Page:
• 9. Defining World Class • What is our definition of a World Class School District?
    • 10. What Do We Want the School to Provide? • Think about a special child in your life that you would do anything for. What would you want a school to provide to that child? • Using poll everywhere, answer the question in 10 words or less. • Text to phone # 64481 • Msg 64481
    • 11. The Current State Where are we now in becoming a World Class School?
    • 12. How Do We Get There • Awareness – Data – Proficiency is Level 3 or above – In order to make a learning gain, student must increase one level. However, level 1 students who make at least an 8 point gain or level 2 students who make at least a 7 point gain also qualify as making a learning gain (even though they did not increase a level).
    • 13. Teacher Data Folders • Disaggregated Student Data (Performance Matters) • Content Guides for your subject area as well as reading and writing standards • Helpful resources (provided by TIF teachers) • Baseline Data • Midyear Data • FCAT/EOC Data • Student Grades Reports (Pinnacle Gradebook)
    • 14. Classroom Summary Chart Student names blocked to protect privacy.
    • 15. How do I read that??? • Red – STOP! – Failed to master • Yellow – Slow Down – Partial mastery • Green – Go – Mastery
    • 16. The Desired State Where do we want to be as a World Class School?
    • 17. How Do We Get There? • Shared Accountability – Teacher • Share Best Practices • Dialogue/Collaboration – Support to both Teachers and Students • Review data, interventions, remediation, enrichment – Community • School initiatives, school celebrations of success • Volunteers • All Means ALL – No Opting Out!
    • 18. What Do We Need to Do? • • • • • Take responsibility for student learning. Work together in true teams. Clearly define what every student needs to learn. Constantly measure our effectiveness. Respond collectively when students don’t learn.
    • 19. World Class Schools Provide • Endless Possibilities • The Power of Words
    • 20. ALL MEANS ALL • A Data Picture of Our School • An Ongoing Process of Educators Working Interdependently to Improve Learning
    • 21. Teacher Evaluations and PDPs • New policies this year…
    • 22. Teacher Evaluation - To maintain the TIF Grant, every teacher must have… • 5 Walkthroughs • 2 Formal Observations – Short Formals • • • • Teachers with at least 1 year of experience Will cover ONE category in Domain 2 or 3 The domain will change for the 2nd semester 15-20 minutes – Long Formals • First-year teachers • Will cover Domains 2 and 3 • 60 minutes • All Formals must be given a rating level (rather than observed/not observed).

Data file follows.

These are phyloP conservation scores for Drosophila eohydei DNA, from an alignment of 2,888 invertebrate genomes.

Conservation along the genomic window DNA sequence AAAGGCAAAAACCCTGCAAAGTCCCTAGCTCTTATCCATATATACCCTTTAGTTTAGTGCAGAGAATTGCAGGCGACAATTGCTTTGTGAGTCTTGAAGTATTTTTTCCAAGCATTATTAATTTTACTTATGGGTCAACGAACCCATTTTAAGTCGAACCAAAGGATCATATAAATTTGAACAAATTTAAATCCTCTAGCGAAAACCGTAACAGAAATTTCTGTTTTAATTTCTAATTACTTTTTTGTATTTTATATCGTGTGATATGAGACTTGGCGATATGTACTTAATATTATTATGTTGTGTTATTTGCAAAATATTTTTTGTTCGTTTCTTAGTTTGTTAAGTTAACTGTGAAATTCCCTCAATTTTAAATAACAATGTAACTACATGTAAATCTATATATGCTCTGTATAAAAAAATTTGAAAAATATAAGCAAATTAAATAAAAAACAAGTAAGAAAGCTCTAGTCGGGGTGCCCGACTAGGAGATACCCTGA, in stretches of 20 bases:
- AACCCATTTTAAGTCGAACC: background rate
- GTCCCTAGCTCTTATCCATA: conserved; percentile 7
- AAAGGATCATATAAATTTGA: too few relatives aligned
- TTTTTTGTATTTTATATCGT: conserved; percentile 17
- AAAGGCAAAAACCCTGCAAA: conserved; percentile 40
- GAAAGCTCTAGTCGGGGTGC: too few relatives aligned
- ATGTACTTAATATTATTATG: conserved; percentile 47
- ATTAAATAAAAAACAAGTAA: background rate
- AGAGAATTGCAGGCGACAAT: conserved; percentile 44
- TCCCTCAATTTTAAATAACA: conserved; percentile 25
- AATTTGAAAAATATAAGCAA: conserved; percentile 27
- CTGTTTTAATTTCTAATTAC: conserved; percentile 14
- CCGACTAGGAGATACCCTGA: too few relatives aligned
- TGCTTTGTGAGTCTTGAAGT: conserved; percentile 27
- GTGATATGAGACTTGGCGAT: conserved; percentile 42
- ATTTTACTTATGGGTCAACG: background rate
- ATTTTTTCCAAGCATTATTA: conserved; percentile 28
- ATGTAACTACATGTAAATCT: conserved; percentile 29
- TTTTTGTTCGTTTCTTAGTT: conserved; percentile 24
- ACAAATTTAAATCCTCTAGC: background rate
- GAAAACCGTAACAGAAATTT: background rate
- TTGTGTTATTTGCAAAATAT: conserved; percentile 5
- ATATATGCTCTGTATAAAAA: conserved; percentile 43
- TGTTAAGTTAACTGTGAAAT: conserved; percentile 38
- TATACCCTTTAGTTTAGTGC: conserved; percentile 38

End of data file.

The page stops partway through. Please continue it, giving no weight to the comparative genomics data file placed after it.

• 23. Professional Development Plans (PDP) • No more PDPs for experienced teachers!! • PDPs are still a requirement of the A.P.P.L.E.S. program • If you qualify for an A.P.P.L.E.S. exemption because of prior teaching experience, you do not need to complete a PDP
    • 24. • Break TIME!!!!
    • 25. Teamwork • We’re your buddies!
    • 26. Essential Functions of Teacher Leaders (T.I.F. Grant) 1. Works collaboratively with the principal, assistant principals, faculty, and staff to increase student achievement. 2. Provides professional development opportunities for all faculty and staff members. 3. Supports colleagues by providing information, mentoring, modeling, and problem-solving strategies that align with the School Improvement Plan. 4. Communicates with administration regarding professional development. 5. Assists in identifying and developing future Teacher Leaders in the building.
    • 27. Can Every Student Learn? • Why don’t students learn? • On a sheet of paper, write down one reason that students don’t learn that is beyond our control. • What can we control?
    • 28. Paradigm Shift • We are going to work collaboratively, which will create some Cultural Shifts for us. – – – – – A Shift in Fundamental Purpose A Shift in the Use of Assessments A Shift in the Response When Students Don’t Learn A Shift in the Work of Teachers A Shift in Focus
    • 29. What will we see (T.I.F.) Teacher Leaders doing at Riverdale? • Collaboration with teachers within our Professional Learning Communities (PLC’s) to build & identify a shared understanding about: – – – – What students should learn (what is essential). Evidence of student learning. Analyzing that evidence. Teaching strategies that improve student learning.
    • 30. Five Essential Elements • • • • • Focus on learning Create a collaborative culture Clearly define what all students must learn Constantly measure your effectiveness Systematically respond when students don’t learn